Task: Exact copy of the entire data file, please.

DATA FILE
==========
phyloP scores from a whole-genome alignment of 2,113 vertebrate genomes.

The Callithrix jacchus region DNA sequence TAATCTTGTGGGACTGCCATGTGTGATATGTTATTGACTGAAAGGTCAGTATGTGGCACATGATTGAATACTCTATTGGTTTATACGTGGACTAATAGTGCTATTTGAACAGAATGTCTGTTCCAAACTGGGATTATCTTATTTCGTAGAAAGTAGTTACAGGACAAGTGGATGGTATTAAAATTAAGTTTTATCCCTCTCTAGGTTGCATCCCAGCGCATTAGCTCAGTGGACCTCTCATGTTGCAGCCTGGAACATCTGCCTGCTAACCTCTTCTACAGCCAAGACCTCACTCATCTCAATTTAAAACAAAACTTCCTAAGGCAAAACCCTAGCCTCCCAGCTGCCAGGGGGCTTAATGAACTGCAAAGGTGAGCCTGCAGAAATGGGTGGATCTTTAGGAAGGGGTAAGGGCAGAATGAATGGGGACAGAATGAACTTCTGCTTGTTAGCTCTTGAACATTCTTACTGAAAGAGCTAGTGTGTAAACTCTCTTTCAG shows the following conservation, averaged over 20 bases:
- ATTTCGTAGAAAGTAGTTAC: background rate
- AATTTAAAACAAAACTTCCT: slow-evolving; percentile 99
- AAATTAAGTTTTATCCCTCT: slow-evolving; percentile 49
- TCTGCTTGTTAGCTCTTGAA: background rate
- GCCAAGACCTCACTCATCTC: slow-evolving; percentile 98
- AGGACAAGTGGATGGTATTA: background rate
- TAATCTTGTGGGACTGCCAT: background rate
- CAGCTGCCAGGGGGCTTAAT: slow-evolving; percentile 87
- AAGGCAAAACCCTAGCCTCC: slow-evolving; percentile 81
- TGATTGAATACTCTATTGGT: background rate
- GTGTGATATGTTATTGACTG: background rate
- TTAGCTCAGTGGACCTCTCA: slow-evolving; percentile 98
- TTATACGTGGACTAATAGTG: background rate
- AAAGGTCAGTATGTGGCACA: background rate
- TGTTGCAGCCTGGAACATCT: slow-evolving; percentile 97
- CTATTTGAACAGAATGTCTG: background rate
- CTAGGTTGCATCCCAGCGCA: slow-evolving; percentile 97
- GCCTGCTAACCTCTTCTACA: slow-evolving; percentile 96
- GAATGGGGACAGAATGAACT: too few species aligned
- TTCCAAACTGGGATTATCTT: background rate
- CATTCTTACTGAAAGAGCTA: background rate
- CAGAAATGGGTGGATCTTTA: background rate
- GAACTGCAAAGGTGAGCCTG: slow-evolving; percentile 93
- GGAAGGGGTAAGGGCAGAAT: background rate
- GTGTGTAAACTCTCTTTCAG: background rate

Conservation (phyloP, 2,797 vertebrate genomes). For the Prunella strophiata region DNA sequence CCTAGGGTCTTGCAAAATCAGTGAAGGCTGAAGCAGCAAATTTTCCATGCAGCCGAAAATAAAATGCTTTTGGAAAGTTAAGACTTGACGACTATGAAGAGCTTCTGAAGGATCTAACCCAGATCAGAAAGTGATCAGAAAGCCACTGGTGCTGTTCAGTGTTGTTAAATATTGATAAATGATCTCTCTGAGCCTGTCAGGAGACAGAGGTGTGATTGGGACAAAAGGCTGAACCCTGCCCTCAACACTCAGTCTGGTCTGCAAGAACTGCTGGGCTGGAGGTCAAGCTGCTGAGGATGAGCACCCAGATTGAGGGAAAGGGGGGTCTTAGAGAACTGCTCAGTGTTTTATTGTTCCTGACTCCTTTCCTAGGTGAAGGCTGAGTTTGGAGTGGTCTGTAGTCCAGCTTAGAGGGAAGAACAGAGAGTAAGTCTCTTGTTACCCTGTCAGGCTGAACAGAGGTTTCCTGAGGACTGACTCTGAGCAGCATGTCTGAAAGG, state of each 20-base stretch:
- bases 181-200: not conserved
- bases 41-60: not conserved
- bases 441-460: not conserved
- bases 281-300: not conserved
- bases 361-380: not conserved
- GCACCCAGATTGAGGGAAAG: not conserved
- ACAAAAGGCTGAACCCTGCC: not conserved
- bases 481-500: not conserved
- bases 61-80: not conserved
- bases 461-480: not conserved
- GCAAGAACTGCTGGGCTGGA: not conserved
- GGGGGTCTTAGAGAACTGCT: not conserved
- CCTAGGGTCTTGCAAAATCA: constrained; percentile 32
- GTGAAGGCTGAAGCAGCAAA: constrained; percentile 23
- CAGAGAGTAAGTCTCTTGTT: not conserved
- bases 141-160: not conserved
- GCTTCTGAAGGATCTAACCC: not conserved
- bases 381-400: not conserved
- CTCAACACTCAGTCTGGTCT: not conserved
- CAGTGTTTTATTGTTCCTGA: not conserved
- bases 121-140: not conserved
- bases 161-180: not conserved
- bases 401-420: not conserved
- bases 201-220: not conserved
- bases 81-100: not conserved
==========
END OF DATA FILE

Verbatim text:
phyloP scores from a whole-genome alignment of 2,113 vertebrate genomes.

The Callithrix jacchus region DNA sequence TAATCTTGTGGGACTGCCATGTGTGATATGTTATTGACTGAAAGGTCAGTATGTGGCACATGATTGAATACTCTATTGGTTTATACGTGGACTAATAGTGCTATTTGAACAGAATGTCTGTTCCAAACTGGGATTATCTTATTTCGTAGAAAGTAGTTACAGGACAAGTGGATGGTATTAAAATTAAGTTTTATCCCTCTCTAGGTTGCATCCCAGCGCATTAGCTCAGTGGACCTCTCATGTTGCAGCCTGGAACATCTGCCTGCTAACCTCTTCTACAGCCAAGACCTCACTCATCTCAATTTAAAACAAAACTTCCTAAGGCAAAACCCTAGCCTCCCAGCTGCCAGGGGGCTTAATGAACTGCAAAGGTGAGCCTGCAGAAATGGGTGGATCTTTAGGAAGGGGTAAGGGCAGAATGAATGGGGACAGAATGAACTTCTGCTTGTTAGCTCTTGAACATTCTTACTGAAAGAGCTAGTGTGTAAACTCTCTTTCAG shows the following conservation, averaged over 20 bases:
- ATTTCGTAGAAAGTAGTTAC: background rate
- AATTTAAAACAAAACTTCCT: slow-evolving; percentile 99
- AAATTAAGTTTTATCCCTCT: slow-evolving; percentile 49
- TCTGCTTGTTAGCTCTTGAA: background rate
- GCCAAGACCTCACTCATCTC: slow-evolving; percentile 98
- AGGACAAGTGGATGGTATTA: background rate
- TAATCTTGTGGGACTGCCAT: background rate
- CAGCTGCCAGGGGGCTTAAT: slow-evolving; percentile 87
- AAGGCAAAACCCTAGCCTCC: slow-evolving; percentile 81
- TGATTGAATACTCTATTGGT: background rate
- GTGTGATATGTTATTGACTG: background rate
- TTAGCTCAGTGGACCTCTCA: slow-evolving; percentile 98
- TTATACGTGGACTAATAGTG: background rate
- AAAGGTCAGTATGTGGCACA: background rate
- TGTTGCAGCCTGGAACATCT: slow-evolving; percentile 97
- CTATTTGAACAGAATGTCTG: background rate
- CTAGGTTGCATCCCAGCGCA: slow-evolving; percentile 97
- GCCTGCTAACCTCTTCTACA: slow-evolving; percentile 96
- GAATGGGGACAGAATGAACT: too few species aligned
- TTCCAAACTGGGATTATCTT: background rate
- CATTCTTACTGAAAGAGCTA: background rate
- CAGAAATGGGTGGATCTTTA: background rate
- GAACTGCAAAGGTGAGCCTG: slow-evolving; percentile 93
- GGAAGGGGTAAGGGCAGAAT: background rate
- GTGTGTAAACTCTCTTTCAG: background rate

Conservation (phyloP, 2,797 vertebrate genomes). For the Prunella strophiata region DNA sequence CCTAGGGTCTTGCAAAATCAGTGAAGGCTGAAGCAGCAAATTTTCCATGCAGCCGAAAATAAAATGCTTTTGGAAAGTTAAGACTTGACGACTATGAAGAGCTTCTGAAGGATCTAACCCAGATCAGAAAGTGATCAGAAAGCCACTGGTGCTGTTCAGTGTTGTTAAATATTGATAAATGATCTCTCTGAGCCTGTCAGGAGACAGAGGTGTGATTGGGACAAAAGGCTGAACCCTGCCCTCAACACTCAGTCTGGTCTGCAAGAACTGCTGGGCTGGAGGTCAAGCTGCTGAGGATGAGCACCCAGATTGAGGGAAAGGGGGGTCTTAGAGAACTGCTCAGTGTTTTATTGTTCCTGACTCCTTTCCTAGGTGAAGGCTGAGTTTGGAGTGGTCTGTAGTCCAGCTTAGAGGGAAGAACAGAGAGTAAGTCTCTTGTTACCCTGTCAGGCTGAACAGAGGTTTCCTGAGGACTGACTCTGAGCAGCATGTCTGAAAGG, state of each 20-base stretch:
- bases 181-200: not conserved
- bases 41-60: not conserved
- bases 441-460: not conserved
- bases 281-300: not conserved
- bases 361-380: not conserved
- GCACCCAGATTGAGGGAAAG: not conserved
- ACAAAAGGCTGAACCCTGCC: not conserved
- bases 481-500: not conserved
- bases 61-80: not conserved
- bases 461-480: not conserved
- GCAAGAACTGCTGGGCTGGA: not conserved
- GGGGGTCTTAGAGAACTGCT: not conserved
- CCTAGGGTCTTGCAAAATCA: constrained; percentile 32
- GTGAAGGCTGAAGCAGCAAA: constrained; percentile 23
- CAGAGAGTAAGTCTCTTGTT: not conserved
- bases 141-160: not conserved
- GCTTCTGAAGGATCTAACCC: not conserved
- bases 381-400: not conserved
- CTCAACACTCAGTCTGGTCT: not conserved
- CAGTGTTTTATTGTTCCTGA: not conserved
- bases 121-140: not conserved
- bases 161-180: not conserved
- bases 401-420: not conserved
- bases 201-220: not conserved
- bases 81-100: not conserved